“Your age or stage of life has no bearing whatsoever on your ability to make bold moves and important changes. There is, in fact, no excuse for sitting on the sidelines or letting someone else call the shots in your life.”
This doesn’t mean making rash, impulsive decisions without forethought. “A bold move has a better chance of succeeding if you count the cost.”
It also doesn’t have to be a huge thing to be bold.
“Practicing boldness in little ways is a great way to prepare yourself for bigger bold moves when the time is right. For instance, what is one thing you could do differently today? Can you work out in a different way or change your eating habits or maybe start learning a new language? Sometimes making just one move today leads to making more, bolder moves tomorrow.”
She offers ideas for small bold moves–maybe “a life hack or tweak that helps you live better and more wisely, reducing waste, cutting costs, and using time more critically. Who doesn’t want to live a more purposeful, intentional, thoughtful life? Or it could be a decision to reach out to someone you would like to know better–either someone you’ve never met or someone you haven’t talked to in a long time.” She talks about bold moves she’s been making to simplify her life, such as:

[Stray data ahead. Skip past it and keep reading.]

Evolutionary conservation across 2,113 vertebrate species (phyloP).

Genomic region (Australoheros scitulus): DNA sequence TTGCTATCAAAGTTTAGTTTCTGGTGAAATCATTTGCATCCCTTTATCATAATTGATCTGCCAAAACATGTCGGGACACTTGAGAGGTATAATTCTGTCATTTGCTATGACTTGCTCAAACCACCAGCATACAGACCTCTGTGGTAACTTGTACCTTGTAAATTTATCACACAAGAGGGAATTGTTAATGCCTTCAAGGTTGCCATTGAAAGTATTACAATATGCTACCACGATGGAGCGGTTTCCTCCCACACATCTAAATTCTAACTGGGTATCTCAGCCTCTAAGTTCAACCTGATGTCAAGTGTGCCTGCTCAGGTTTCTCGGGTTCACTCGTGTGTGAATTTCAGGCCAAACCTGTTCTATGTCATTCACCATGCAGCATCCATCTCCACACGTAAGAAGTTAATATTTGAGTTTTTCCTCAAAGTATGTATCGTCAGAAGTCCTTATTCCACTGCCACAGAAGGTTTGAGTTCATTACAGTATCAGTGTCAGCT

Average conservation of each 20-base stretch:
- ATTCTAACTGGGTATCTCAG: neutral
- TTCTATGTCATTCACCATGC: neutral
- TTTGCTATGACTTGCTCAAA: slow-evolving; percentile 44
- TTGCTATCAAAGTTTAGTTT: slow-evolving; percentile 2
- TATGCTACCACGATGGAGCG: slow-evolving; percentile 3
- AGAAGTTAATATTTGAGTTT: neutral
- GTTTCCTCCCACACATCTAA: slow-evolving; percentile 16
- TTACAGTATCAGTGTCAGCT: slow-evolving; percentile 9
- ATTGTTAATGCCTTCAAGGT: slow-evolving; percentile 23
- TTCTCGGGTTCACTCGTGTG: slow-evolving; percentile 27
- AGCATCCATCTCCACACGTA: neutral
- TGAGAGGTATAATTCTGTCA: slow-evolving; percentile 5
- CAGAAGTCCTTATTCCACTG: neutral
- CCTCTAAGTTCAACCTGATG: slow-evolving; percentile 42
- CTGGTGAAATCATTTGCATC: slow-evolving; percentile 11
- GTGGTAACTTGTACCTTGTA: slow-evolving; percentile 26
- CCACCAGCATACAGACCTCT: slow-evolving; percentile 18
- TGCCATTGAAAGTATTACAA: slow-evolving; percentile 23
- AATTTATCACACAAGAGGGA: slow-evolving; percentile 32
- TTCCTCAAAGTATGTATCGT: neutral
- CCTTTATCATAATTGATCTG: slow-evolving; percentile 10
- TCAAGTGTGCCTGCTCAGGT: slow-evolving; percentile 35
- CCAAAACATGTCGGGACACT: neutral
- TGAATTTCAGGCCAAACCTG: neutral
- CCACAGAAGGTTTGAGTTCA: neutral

- Sorting through belongings and getting rid of what’s not needed.
- Paring down your schedule
- Purchase with a purpose
There is even more in the book.
Steps to take when you’re ready to make a bold move
- Look at your vision boards to reacquaint yourself with who you are and what matters to you
- Ask yourself questions:
- What are three things I have control over in my life right now?
- What is one change I could make in each of those areas?
- How would those changes impact my life?
8. It’s never too late
This was a meaningful message for me at this stage of my life:
“You are never too old to grow. Please don’t get caught up in the judgment, whether self-imposed or laid on you by others. At any moment at any time in our lives, we have a chance to hit the reset button. It’s the ultimate gesture of grace we can offer ourselves, aside from seeking forgiveness from God.”
“To redirect and redesign your life, you must do two things: (1) analyze the past and see where you possibly sabotage yourself, and (2) look for traits that served you well and can serve you in the future. The ‘cosmic wormhole’ and vision board exercises . . . can help you do this.”
The key message of the book: “you must create space in your life to discover–or rediscover–who you really are” AND it’s okay to give yourself that space: “you are your most important investment”. Basically the idea is to change ourmindset from thinking it’s selfish to “take” time for yourself to seeing it as an investment that will help you show up as your best self, empowered to make a real and lasting difference in the world
Some final thoughts
I would not classify this as great literature but it is well written, like a personal letter from an intelligent, articulate friend. It doesn’t go deep, but touches on a broad set of topics relevant to women who want to make a life that matters but maybe have felt stuck or held back. Life Makeover is a good summer read for some inspiration and practical ideas about how to get started.